# How to find a function with given initial values of other function?

I am looking for a continuous function $$\theta(t)$$ to steer a particle on the trajectory $$x(t)$$.

$$x$$ and $$\theta$$ relate through this constraint

$$\ddot x(t) = Tsin(\theta(t))$$ where $$T$$ is a non-zero positive constant.

$$\theta(t)$$ must satisfy these initial conditions

$$\theta(0) = 0$$

$$\theta(t_0) = 0$$

$$x(t)$$ must satisfy these initial values.

$$x(0)=x_a, x(t_0)=x_b$$

$$\dot x(0)=0, \dot x(t_0)=0$$

$$\ddot x(0)=0, \ddot x(t_0)=0$$

The two functions $$x(t)$$ and $$\theta(t)$$ only need to be continuous between $$x_a$$ and $$x_b$$. $$x_b$$ can be greater or lesser than $$x_a$$. Further, the function $$x(t)$$ should be bijective on $$[0, t_0]$$

This is how I got a solution for $$x(t)$$. I just guessed what seemed right until I got it working. Perhaps there also exists a polynomial solution.

$$\ddot x=-rsin(t)$$

Thus $$\ddot x(0)=0$$ and $$\ddot x(t_0) \implies t_0 \in 0,\pi,2\pi , ...$$

$$\dot x(t) = rcos(t) + C_1$$

$$\dot x(0) = 0 = r + C_1$$

$$\dot x(t_0) = 0 = rcos(t_0) + C_1$$

Since $$t_0 \in 0, \pi, 2\pi,...$$. We can isolate $$C_1$$ if we force $$t_0 = 2\pi$$

Thus $$\dot x(t_0) = 0 = r + C_1 \implies C_1 = -r$$

$$x(t)=rsin(t) - rt + C_2$$

$$x(0) = x_a = C_2$$

$$x(t_0) = x_b = rsin(2\pi) - r2\pi + C_2 \implies r = \dfrac{x_a - x_b}{2\pi}$$

Therefore, $$x(t) = rsin(t) - rx + x_a$$, where $$r = \dfrac{x_a - x_b}{2\pi}$$

Now here is where I am stuck. I do not understand how I can find $$\theta(t)$$ from the given equation. I tried doing

$$\ddot x(t) = Tsin(\theta(t)) = -rsin(t)$$

but I'm not sure how to maintain the $$x(t)$$ constraints

Here is a engineering type solution for some range of parameters. There is some flexibility in the choice of a function $$f$$, but I give a hard bound below based only on the information given. At the end, I draw a representative example.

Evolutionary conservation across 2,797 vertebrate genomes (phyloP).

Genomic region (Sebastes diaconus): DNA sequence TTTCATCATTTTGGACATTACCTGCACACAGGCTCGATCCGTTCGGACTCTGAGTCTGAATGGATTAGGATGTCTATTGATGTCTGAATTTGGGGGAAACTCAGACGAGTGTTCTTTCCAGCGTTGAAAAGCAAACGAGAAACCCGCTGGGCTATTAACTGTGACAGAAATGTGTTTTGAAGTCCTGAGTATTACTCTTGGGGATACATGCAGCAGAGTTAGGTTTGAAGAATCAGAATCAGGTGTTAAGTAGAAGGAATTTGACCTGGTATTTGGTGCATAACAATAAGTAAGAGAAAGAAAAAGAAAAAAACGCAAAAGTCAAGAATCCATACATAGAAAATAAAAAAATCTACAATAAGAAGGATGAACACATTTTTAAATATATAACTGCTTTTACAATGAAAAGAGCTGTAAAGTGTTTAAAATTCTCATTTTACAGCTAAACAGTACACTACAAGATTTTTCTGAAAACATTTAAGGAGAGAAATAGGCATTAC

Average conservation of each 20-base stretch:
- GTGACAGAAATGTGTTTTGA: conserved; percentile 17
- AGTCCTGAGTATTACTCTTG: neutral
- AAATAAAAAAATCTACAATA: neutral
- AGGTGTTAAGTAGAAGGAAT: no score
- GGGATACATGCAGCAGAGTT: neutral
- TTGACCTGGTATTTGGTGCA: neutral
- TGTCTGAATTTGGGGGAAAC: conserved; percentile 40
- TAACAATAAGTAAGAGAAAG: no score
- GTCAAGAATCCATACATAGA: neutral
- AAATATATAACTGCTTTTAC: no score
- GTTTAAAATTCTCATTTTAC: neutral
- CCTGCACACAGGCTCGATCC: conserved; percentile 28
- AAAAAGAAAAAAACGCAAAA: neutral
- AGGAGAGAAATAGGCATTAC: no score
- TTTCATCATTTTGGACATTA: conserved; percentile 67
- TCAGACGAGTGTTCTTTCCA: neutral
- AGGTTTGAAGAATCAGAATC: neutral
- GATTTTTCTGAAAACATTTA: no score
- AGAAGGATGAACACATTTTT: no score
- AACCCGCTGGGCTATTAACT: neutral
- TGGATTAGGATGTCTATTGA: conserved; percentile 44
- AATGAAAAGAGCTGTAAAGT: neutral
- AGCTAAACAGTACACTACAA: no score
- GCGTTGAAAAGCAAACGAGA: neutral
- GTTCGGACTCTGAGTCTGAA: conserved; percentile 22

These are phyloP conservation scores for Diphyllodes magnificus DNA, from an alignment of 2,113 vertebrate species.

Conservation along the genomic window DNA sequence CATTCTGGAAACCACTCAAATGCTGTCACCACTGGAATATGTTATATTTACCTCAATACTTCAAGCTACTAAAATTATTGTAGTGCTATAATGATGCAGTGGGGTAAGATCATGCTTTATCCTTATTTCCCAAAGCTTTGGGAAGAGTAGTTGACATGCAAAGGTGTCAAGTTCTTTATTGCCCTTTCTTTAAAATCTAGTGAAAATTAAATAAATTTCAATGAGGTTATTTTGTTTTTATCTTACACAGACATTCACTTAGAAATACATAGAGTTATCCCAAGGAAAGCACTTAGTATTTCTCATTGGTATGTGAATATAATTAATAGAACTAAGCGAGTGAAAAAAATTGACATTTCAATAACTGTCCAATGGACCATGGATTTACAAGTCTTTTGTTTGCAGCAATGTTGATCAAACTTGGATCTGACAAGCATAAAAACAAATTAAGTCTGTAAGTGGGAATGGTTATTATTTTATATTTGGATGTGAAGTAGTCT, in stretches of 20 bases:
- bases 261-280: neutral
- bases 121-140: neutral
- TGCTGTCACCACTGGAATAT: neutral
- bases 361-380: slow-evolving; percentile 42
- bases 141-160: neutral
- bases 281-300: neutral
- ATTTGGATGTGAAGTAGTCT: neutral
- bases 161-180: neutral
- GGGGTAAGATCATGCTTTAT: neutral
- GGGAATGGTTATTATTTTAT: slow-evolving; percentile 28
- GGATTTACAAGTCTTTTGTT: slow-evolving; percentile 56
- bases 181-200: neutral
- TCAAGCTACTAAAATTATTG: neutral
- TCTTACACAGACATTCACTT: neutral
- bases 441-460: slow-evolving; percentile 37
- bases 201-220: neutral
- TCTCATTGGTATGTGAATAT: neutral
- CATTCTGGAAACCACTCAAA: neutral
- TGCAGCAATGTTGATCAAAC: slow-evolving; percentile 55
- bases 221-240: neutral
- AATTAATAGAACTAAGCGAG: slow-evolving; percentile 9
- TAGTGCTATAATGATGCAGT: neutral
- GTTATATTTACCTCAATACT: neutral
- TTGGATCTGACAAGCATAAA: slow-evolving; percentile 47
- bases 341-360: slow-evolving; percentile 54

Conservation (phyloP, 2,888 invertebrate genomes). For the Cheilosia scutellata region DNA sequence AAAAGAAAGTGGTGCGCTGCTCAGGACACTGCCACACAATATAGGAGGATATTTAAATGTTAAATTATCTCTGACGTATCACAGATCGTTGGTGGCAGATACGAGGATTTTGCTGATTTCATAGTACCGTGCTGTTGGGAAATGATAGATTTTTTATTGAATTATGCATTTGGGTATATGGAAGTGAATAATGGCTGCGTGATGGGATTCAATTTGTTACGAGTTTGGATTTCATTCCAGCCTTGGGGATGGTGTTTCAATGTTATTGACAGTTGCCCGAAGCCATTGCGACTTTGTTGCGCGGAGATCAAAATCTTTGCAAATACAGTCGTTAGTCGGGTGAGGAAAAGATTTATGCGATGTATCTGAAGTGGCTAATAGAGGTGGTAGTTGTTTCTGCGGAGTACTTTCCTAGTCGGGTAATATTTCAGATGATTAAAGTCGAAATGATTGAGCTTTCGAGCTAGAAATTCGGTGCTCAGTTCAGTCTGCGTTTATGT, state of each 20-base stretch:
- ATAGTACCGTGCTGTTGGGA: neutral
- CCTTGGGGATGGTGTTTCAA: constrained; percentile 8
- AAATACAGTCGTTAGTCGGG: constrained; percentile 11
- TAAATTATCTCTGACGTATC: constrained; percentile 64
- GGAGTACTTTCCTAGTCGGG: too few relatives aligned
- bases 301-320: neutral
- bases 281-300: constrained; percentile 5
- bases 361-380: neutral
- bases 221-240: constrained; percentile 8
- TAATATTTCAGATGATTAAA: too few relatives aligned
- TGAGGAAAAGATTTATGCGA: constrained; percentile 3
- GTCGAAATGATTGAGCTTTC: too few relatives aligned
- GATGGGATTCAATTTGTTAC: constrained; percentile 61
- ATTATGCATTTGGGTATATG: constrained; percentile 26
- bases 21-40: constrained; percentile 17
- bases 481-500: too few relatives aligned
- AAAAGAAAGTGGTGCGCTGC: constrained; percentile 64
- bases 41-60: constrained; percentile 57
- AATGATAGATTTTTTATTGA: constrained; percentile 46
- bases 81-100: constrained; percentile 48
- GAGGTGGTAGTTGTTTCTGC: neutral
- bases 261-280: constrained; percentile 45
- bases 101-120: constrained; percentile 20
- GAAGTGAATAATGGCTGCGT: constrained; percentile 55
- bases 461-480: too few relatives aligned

## Step 1: candidate path $$x(t)$$

Set $$x_a=0, x_b=L$$. $$L=0$$ is impossible by the bijection requirement. Set $$L>0$$ for notational simplicity. (If $$x_b, then let the particle go from $$x_b$$ to $$x_a$$ instead, and then go backwards in time.) Let $$f$$ be any function such that $$f:[0,1]\to[0,\infty), \quad f(0)=f'(0)=f''(0)=f''(1)=f'(1)=f(1) = 0,\\ x\in(0,1)\implies f(x)>0$$ A polynomial example exists;you can consider $$-t^3(t-1)^3$$. Or you can use the following $$f:[0,1]\to [0,\infty) , \quad f(t):= \begin{cases}\exp\frac{-1}{1-(2t-1)^2}& x\neq 0 ,1,\\ 0 & x=0,1\end{cases}$$ This is up to scaling, a classical function in the theory of PDEs known as a "bump function" or the "standard mollifier". It is $$C^\infty$$, bounded above, and verifies $$0=f(0)=f(1)=f'(0)=f'(1)=\dots=f^{(k)}(0)=f^{(k)}(1)=\dots$$ It follows that if we integrate it from $$0$$ to $$t$$ to get $$g(t)$$, then $$g$$ and all required derivatives vanish at 0, while all required derivatives of $$g$$ vanish at $$1$$ (but not $$g(1)$$). Now consider $$f_{t_0} : [0,t_0] \to \mathbb [0,\infty)$$, achieved by a rescaling $$f_{t_0}(t) = cf(t/t_0)$$ where $$c$$ is chosen so that $$\int_0^{t_0} f_{t_0} (s)ds = 1$$. The same is true of $$f_{t_0}$$ now, but at $$0$$ and $$t_0$$. Now define $$x:[0,t_0]\to[0,L],\quad x(t)= L\int_0^t f_{t_0}(s) ds.$$ It follows from $$f>0$$ in $$(0,1)$$ that $$x$$ is a bijection, and satisfies all boundary conditions.